Our clients hope that human rights organisations in the UK and abroad continue to:

  • fight against impunity through ensuring that their criminal justice systems seek out and prosecute those responsible for grave breaches of the Fourth Geneva Convention

  • apply pressure on the relevant UK authorities to ensure that Doron Almog and any of his associates who were responsible for perverting the course of justice are prosecuted in the UK.

[4]If officials have assisted Doron Almog to escape British justice this must fall outside their diplomatic role in the UK.

Also on 12 September 2005, Amnesty International issued a press release[5] in which it deplored the failure of the United Kingdom authorities to arrest Israeli army General Doron Almog when he arrived at London’s Heathrow airport, describing this as a clear violation of the UK‘s obligations under both national and international law. The organization is now calling on the UK authorities to urge Interpol to circulate the arrest warrant and on other states party to the Geneva Conventions to cooperate with the UK in carrying out the arrest and handing over General Almog to the UK‘s court.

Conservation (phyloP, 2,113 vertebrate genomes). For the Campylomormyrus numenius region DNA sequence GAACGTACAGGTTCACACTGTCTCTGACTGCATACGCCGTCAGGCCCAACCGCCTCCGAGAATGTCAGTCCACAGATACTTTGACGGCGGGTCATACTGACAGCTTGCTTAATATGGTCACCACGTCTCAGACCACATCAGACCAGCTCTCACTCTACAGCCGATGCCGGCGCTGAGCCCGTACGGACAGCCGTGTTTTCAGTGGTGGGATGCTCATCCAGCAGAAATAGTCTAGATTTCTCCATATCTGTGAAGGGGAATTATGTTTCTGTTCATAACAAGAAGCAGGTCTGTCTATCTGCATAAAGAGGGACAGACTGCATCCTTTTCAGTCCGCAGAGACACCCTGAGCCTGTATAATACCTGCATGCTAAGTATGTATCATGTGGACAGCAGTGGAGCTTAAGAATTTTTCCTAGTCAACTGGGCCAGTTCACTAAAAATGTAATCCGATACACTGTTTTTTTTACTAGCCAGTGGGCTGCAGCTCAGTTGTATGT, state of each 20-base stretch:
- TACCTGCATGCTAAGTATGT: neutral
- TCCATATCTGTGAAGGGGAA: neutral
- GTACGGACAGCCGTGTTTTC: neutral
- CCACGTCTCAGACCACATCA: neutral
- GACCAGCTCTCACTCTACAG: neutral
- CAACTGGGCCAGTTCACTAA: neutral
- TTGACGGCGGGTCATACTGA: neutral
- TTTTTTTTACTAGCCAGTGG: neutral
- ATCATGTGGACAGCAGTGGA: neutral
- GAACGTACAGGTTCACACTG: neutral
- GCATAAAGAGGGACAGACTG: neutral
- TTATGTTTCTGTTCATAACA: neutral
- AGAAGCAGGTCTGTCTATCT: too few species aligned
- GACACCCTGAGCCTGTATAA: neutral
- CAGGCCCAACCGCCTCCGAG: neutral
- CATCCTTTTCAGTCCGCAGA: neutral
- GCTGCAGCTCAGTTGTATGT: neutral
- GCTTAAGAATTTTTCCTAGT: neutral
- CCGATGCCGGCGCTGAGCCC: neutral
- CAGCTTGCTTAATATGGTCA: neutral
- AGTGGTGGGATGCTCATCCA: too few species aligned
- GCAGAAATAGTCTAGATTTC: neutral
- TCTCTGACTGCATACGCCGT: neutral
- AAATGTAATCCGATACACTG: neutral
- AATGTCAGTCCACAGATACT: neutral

United Kingdom/Israel-OT: Amnesty International deplores failure to arrest Israeli war crimes suspect

Amnesty International today deplored the failure of the United Kingdom (UK) authorities to arrest Israeli army General Doron Almog when he arrived at London’s Heathrow airport yesterday, describing this as a clear violation of the UK’s obligations under both national and international law. A warrant for the general’s arrest for alleged war crimes had been issued by an English court the previous day.

Israeli General Major
Doron Almog - War Criminal

The organization is now calling on the UK authorities to urge Interpol to circulate the arrest warrant and on other states party to the Geneva Conventions to cooperate with the UK in carrying out the arrest and handing over General Almog to the UK's court.

General Almog, former head of the Israeli army's Southern Command, landed at London Heathrow airport on 11 September 2005 on a flight from Tel Aviv. However, he declined to disembark from the aircraft apparently after being informed that he could be arrested. Meanwhile, London's Metropolitan Police reportedly refused to enter the plane to effect the general's arrest and then allowed him to depart from the UK for Israel on the same El Al aircraft on which he had arrived.

"The refusal to arrest a person suspected of war crimes is a clear violation both of the UK's unconditional obligations under the Fourth Geneva Convention and under national law," said Amnesty International, calling for the refusal to execute the arrest warrant to be investigated.